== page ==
One-of-a-kind: Vintage furniture creates unique bathroom vanity

A vintage sideboard gets a new life as the perfect double sink vanity. (Donna Benton photo)

Whether you are building a new home and looking for ways to give it your own style, or just thinking about a new look for a boring bath, this budget-friendly idea is perfect to add some personality to a bathroom.

Many times, a bathroom vanity doesn’t get a lot of creative thought and it’s easy to end up with that all-too-common box of doors and drawers. But it only takes a little thinking outside the box to add an exciting central element to this essential room.

If you are a regular reader of my home feature, you know that I am a huge fan of bringing fabulous, well-crafted furniture pieces back to life. You may also know that I love to get imaginative and try to use these pieces in non-traditional ways.

A beautiful vintage piece of furniture can make the perfect one-of-a-kind bathroom vanity. It also makes a great DIY project if you are a little handy.  Here are some helpful hints to help you find the right piece.

Hunting for the perfect piece is part of the fun. Shop your local flea markets and antique stores for a piece that will work for your style and space. Whether you are a farmhouse fanatic, crazy for mid-century modern or you love the iron and wood of an industrial look, there is something out there that will be right for you. Old buffets and dressers are perfect, but don’t rule out small tables, desks and old workbenches. Let your imagination run wild! Usually the price is right on these pieces so you can dig into them with drill and saw with no regrets.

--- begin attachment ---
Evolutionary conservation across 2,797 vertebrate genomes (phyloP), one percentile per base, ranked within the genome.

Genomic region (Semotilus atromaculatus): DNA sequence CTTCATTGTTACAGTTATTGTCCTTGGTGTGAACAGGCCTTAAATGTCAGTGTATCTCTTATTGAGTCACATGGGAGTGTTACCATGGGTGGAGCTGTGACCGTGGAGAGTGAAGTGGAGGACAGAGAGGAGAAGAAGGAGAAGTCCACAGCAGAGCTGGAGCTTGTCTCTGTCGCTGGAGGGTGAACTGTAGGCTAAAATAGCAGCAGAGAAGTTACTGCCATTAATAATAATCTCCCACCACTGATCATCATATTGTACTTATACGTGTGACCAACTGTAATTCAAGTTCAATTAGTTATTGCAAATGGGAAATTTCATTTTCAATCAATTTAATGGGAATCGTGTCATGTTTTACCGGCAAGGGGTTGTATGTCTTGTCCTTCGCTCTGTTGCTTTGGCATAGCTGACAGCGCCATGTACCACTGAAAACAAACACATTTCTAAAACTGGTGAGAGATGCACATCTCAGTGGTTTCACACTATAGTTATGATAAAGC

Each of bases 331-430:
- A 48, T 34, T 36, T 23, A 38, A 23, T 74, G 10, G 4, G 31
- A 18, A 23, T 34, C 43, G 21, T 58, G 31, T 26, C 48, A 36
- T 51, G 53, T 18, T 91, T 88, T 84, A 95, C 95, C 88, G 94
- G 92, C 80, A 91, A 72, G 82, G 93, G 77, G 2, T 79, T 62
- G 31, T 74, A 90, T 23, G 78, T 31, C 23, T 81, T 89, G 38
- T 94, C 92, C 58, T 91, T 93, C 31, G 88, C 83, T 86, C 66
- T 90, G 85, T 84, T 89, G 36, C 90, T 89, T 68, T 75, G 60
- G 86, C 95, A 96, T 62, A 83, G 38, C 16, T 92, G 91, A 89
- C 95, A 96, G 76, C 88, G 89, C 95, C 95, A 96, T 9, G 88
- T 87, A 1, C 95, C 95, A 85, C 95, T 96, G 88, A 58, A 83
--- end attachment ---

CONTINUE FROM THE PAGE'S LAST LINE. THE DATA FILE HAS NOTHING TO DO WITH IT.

There are a few things to consider when selecting a piece. First, make sure the depth (front to back measurement) is wide enough to accommodate your sink and faucets. Most sinks come with a template to cut the hole that it will fit in. You can usually find these template sizes online, then use that as you shop for a piece to make sure your sink will fit.

Next, make sure your piece is the right height. Most furniture pieces are in the 30- to 36-inch range. Shorter pieces will work with a vessel sink that sits on top of the countertop and taller pieces will work with an inset sink that sits flush with the countertop. The top of your sink should be about 36 inches from the floor when you are done.

Finally, make sure you have room for the plumbing inside or underneath. Here is where you have to get a little creative or maybe enlist the help of a craftsman if you aren’t very comfortable with power tools. If your piece has drawers down the center where your sink and plumbing will fit, you will have to cut away the insides to accommodate the sink, drain and water supply lines. Take a look under your existing bathroom sink and you will get the idea.  Most of the time you will have to phase out the top drawer completely and permanently affix the drawer face closed with screws. Sometimes, with a little planning and measuring, you can notch out the lower drawers for the plumbing and keep them working.

If your sink will have daily use, consider replacing the top with a quartz, marble or other solid surface countertop. If it is only for occasional use like a guest bath or you don’t mind being diligent to wipe up splashes, you can keep the original wood top and seal it with polyurethane or other wood sealing product.

Shop for a piece just like you would shop for a piece of furniture for your home. If you would choose the piece for your home, it would probably make an extraordinary vanity that would spare you from the tragedy of an ordinary bath.


Donna Benton

Donna Benton is a maker of custom home furnishings and specializes in classic painted finishes for antique and vintage furniture. You can see her work at

Donna Benton
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